Potty Talk

Congratulations are in order. Sarah has learned to spell her first word:
F-A-R-T.

OK, so she had a little help from her (*giggle*) older brother.

“Sarah,” I admonish her. “That’s a bathroom word, and young ladies don’t run around spelling bathroom words.” (Man, I sound like such a priss … but manners have to start somewhere, right?)

She catches my eye, trying to assess just how serious her infraction was. “How about ‘toot’? Is ‘toot’ a bathroom word?”

The girl is only five, and already she is running mental laps around her mother. “Just stop saying ‘F-A-R-T,’ OK?”

It amazes me, how fast they pick up on the icky stuff — and how quickly they start hurling it at one another. They love each other, I know they do. (If either of them lags behind more than a few feet as we are preparing to go someplace, the other sends up a howl that can be heard for miles. This, too, I cannot understand neither of them have been left alone for a moment in their entire lives.)

The verbal infractions of childhood:

* Name calling
* Verbal threats (I’m going to hit you/break your ___/not play with you, etc.)
* General abuse (I hate you/I’m not your friend/you’re crazy)

Assuming they aren’t getting it from us (and they’re not) and we’re consistently letting them know it’s not OK for them to speak this way (we are), what more can be done? Lately I’ve been playing a version of “To Tell the Truth” — when one says, “You’re stupid,” I say, “What’s the truth?” And the offender has to say, “You’re not stupid … you’re smart!”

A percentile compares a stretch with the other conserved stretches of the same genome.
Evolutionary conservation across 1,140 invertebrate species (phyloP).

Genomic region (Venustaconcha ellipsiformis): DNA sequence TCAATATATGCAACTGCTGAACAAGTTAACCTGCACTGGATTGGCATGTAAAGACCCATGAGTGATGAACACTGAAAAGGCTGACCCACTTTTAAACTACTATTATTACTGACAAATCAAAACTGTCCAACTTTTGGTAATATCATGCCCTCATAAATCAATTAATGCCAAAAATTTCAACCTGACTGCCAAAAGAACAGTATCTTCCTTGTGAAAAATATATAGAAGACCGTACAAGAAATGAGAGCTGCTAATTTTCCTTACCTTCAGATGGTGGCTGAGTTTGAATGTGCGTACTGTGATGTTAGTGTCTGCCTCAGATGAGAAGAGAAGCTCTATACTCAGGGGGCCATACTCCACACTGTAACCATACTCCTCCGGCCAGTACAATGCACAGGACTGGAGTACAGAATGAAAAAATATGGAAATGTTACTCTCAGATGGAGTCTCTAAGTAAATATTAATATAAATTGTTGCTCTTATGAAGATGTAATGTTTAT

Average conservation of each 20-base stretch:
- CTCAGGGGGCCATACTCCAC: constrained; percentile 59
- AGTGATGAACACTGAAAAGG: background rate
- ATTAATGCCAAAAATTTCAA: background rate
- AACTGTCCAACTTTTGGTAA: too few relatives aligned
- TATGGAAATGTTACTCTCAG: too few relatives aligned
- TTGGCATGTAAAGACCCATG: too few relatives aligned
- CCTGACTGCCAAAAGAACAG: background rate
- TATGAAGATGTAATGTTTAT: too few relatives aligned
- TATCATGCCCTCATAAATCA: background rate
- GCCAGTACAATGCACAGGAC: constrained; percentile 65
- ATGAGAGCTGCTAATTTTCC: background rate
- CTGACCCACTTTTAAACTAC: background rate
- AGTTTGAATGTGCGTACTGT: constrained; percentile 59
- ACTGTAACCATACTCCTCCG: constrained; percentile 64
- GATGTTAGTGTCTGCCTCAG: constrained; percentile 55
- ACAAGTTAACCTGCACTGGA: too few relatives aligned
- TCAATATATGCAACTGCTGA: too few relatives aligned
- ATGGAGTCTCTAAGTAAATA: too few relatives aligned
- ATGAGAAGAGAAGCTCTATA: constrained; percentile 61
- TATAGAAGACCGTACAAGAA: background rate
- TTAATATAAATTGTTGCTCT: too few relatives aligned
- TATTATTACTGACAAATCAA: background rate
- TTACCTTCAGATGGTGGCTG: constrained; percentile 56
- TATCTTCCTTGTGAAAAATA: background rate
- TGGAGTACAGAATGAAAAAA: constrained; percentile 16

But is it enough? And when it comes to simply using language badly (as in the first example), how do you encourage children in their first and most formative years of language acquisition (in addition to reading the “good books” and using proper language in front of them) to speak … the Queen’s English instead of … Cockney?

Then today as we went for our afternoon outing at Rolling Hills Park, Dad took Christopher around the larger loop (Christopher on his bike, Craig hoofing it). Christopher still has training wheels, and still hasn’t figured out the brakes very well yet. Long story short, he wound up going off the path … and into a patch of brambles. As his Dad made his way toward Chris, to help dislodge bike and boy from the prickers, Chris looked up and said, “My! That was quite a ride!”
It seems the lad has mastered at least some of the subtleties of his mothertongue. There may be some hope yet.
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About hsaxton

Heidi Hess Saxton is an adoptive parent of two children, and converted to Catholicism in 1994. She is adoptive parent columnist at CatholicMom.com and CatholicExchange.com. She also writes for the Parenting Channel at AnnArbor.com. In her spare time, she is finishing up her Master's thesis at Sacred Heart Major Seminary in Detroit.

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